LED by “Queen Lydia Lee”, the gypsies of Leckwith Common came to Cardiff Magistrates Court again to face nearly 300 summonses for keeping caravans and tents on the common.
“Queen Lydia” appealed for her people to be given a place in which “to live in peace”, when she was asked by magistrates Messrs Trevor Williams, presiding, and AG Lewis if she wished to speak on their behalf.
“We have no other place to go,” she said. “We would be satisfied to pay £1 a week to stay there, but, as it is now we can scarcely get bread to eat let alone anything else.”
Lee said she was certain that the gypsies kept the common clean.
“We have to live somewhere gentlemen, just the same as you,” she told the magistrates.
Court Inspector J Attken said the object of the continual summonses was to “get rid of these people.
“Lydia Lee promised to leave the city in 1941,” he said. AN OPPORTUNITY for those fancying the Edwardian style of clothes to enlarge their wardrobe comes in a novel search for the best-dressed man in Cardiff.
Organised by Mr A Gray, manager of the Olympia Theatre the search for the smartest Edwardian will end with the presentation of an ostentatious waistcoat on stage at the cinema.
The film being shown next week, Beau Brummell, tells the life story of the best-dressed Regency dandy, played by Stewart Granger.
Mr Gray wants to see how the modern young man compares in dress with the most colourful “beau” of the “good old days”. HOW do you spell it – exstacy, eckstasy or ecstasy? “It’s an absolute tonguetwister,” said Mr Stuart Hallinan at Cardiff Stipendiary Magistrates Court yesterday. “Half the people in the world cannot spell it properly. I would like to test this court.”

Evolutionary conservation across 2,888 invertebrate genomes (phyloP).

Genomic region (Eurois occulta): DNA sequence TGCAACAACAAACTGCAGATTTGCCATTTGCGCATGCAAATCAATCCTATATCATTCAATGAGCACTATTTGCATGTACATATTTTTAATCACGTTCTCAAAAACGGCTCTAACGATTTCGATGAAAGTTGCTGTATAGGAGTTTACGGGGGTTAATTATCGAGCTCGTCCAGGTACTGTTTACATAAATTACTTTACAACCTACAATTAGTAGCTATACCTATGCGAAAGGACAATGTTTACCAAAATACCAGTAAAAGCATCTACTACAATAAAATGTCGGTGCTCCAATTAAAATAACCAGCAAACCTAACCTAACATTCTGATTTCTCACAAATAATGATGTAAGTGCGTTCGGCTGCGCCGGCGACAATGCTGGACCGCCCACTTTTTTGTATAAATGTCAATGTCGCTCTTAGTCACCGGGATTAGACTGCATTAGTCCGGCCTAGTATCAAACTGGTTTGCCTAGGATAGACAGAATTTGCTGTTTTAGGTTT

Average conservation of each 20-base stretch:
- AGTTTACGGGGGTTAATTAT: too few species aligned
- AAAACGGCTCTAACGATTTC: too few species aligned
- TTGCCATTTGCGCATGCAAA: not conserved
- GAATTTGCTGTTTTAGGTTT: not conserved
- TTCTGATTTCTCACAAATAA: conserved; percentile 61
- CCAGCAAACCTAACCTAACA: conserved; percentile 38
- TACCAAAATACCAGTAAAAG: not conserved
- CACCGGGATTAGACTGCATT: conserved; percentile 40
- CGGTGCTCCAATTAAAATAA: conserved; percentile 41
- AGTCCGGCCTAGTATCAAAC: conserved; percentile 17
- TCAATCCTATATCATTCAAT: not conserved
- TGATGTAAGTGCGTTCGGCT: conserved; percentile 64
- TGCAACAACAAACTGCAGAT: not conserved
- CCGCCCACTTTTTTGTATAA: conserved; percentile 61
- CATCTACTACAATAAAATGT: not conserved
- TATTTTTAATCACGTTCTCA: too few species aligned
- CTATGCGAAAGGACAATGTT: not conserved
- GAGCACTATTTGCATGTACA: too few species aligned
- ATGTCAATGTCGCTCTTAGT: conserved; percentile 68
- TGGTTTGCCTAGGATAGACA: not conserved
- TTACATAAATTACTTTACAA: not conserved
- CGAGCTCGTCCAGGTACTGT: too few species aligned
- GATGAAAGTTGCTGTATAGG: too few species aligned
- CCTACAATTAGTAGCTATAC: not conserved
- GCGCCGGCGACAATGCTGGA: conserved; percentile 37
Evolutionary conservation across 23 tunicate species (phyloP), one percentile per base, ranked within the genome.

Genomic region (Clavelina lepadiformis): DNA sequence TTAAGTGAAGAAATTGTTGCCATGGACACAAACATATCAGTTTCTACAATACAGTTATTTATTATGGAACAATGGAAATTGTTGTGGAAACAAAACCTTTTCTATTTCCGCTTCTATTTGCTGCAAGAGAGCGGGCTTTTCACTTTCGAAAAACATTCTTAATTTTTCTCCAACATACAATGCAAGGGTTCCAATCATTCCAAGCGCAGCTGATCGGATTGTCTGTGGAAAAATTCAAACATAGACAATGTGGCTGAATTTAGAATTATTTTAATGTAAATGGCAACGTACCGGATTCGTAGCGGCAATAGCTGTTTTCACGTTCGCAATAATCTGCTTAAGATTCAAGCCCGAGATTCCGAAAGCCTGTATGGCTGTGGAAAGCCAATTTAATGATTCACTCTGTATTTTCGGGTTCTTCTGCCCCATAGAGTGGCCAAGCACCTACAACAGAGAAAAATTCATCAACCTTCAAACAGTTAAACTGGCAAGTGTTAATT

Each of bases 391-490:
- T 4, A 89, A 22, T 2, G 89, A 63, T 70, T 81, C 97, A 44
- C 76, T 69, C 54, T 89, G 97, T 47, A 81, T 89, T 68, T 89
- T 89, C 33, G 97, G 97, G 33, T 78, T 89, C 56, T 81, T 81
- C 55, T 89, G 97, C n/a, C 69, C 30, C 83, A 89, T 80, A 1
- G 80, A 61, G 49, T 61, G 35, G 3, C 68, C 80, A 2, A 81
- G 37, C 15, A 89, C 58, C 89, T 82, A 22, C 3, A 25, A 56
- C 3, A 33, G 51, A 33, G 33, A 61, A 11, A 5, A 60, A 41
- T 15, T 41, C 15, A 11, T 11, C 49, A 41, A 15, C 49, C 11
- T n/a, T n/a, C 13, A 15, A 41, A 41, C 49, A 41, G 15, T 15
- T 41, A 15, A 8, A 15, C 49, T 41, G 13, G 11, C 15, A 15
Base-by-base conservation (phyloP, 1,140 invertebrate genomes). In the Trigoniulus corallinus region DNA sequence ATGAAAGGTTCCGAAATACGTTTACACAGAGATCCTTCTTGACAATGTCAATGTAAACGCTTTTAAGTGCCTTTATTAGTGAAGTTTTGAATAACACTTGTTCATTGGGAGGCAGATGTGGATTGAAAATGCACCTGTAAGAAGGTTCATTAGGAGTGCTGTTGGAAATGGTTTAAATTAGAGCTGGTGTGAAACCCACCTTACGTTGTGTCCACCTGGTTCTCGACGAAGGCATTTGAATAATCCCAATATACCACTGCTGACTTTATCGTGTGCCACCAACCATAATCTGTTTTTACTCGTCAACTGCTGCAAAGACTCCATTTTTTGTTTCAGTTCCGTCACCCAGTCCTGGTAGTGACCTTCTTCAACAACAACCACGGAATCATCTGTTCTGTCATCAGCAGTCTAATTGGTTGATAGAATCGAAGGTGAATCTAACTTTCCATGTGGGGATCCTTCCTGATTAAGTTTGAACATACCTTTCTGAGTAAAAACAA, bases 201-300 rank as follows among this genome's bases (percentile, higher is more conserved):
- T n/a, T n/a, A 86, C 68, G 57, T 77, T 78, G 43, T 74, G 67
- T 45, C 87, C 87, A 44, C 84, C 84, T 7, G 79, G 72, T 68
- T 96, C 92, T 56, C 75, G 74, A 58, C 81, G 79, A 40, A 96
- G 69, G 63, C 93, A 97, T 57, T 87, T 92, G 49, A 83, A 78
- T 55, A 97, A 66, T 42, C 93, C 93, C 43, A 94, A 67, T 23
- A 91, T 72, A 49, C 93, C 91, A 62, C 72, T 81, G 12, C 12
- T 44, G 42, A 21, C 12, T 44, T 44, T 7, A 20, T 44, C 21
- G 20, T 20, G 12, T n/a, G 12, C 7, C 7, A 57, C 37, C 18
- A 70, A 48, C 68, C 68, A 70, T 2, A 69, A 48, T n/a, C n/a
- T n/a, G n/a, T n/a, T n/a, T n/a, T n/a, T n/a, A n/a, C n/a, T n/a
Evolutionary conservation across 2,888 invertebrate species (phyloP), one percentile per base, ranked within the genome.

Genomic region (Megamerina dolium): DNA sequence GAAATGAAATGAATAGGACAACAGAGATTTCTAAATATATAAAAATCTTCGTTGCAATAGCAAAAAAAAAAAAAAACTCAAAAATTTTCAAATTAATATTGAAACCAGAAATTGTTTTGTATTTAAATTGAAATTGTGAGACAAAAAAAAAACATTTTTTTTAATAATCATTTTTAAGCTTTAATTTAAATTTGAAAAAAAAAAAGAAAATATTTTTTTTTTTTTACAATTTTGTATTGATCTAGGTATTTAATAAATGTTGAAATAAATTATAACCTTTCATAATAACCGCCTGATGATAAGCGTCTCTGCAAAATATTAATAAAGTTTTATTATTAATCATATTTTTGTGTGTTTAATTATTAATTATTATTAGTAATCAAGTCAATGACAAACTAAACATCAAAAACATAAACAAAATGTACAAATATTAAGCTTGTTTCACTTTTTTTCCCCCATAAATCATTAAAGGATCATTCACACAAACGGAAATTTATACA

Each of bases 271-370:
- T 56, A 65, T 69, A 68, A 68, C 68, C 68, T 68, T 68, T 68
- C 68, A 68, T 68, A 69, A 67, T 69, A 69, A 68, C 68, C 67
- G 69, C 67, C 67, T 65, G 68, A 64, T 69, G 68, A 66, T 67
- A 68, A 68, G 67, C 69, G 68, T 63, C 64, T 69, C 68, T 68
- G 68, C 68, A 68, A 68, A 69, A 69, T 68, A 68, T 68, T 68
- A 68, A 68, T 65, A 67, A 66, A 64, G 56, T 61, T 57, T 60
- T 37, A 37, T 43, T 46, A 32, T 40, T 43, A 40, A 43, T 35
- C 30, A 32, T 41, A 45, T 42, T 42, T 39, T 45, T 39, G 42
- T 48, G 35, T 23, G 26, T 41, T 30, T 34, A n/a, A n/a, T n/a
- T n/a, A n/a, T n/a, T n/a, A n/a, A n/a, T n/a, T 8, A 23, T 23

He was defending a motorist accused of driving under the influence of drink. A doctor asked the motorist to spell “ecstasy” as one of the tests for drunkenness carried out at Cardiff police station. He failed. BECAUSE the groundsman at the Heath Bowling Greens, Cardiff, has found spent bullets in the turf of the greens, the city’s Deputy Lord Mayor (Coun Llewellyn Jenkins) is to complain to the Army authorities at nearby Maindy Barracks.
“There is a high wall between the Army firing range on the Barracks field and a public footpath,” he told a South Wales Echo reporter today, “and yet bullets are frequently being dug out of the Bowling Green on the far side of the path.
“I know that soldiers have been using the firing range for quite a long time now, but I have received so many complaints about this matter that I felt bound to do something about it.
“The footpath is closed when firing in operation and that it is often an inconvenience to people wanting to use it, but I am seriously worried about the bullets being found in the ground,” he said. HERR Willibald Koch, dual fly and bantam-weight champion of Germany, was not the only one whose face was red last night. Dai Dower, 21-year-old Abercynonborn Empire fly-weight kingpin, gave the lie to persistent criticism that he was a powder-puff puncher when he knocked out the 31-year-old German in the third round of a scheduled 10-round contest at Sophia Gardens Pavilion, Cardiff.
Weighing 8st 4lb – the heaviest he has been – Dower forsook his normal dancing-master role for that of an aggressive two-fisted fighter, boring in with left hooks and right crosses with an obvious attempt to upset his man in jig time.
This was not the vintage Dower. The extra weight seemed to have dulled his usual fine edge. But this warm-up fight, short though it was, should prove a confidence builder for his British title fight on February 8 with the lanky Lancastrian, Eric Marsden.
Summed up, it was a case of Koch being outboxed, outslugged...and OUT! THOUSANDS of Welsh fans poured into London today by rail and road for Cardiff City’s match with Arsenal, adding their high spirits to the Cup-tie fever over five “glamour games” taking place in the capital.
British Railways organised five excur-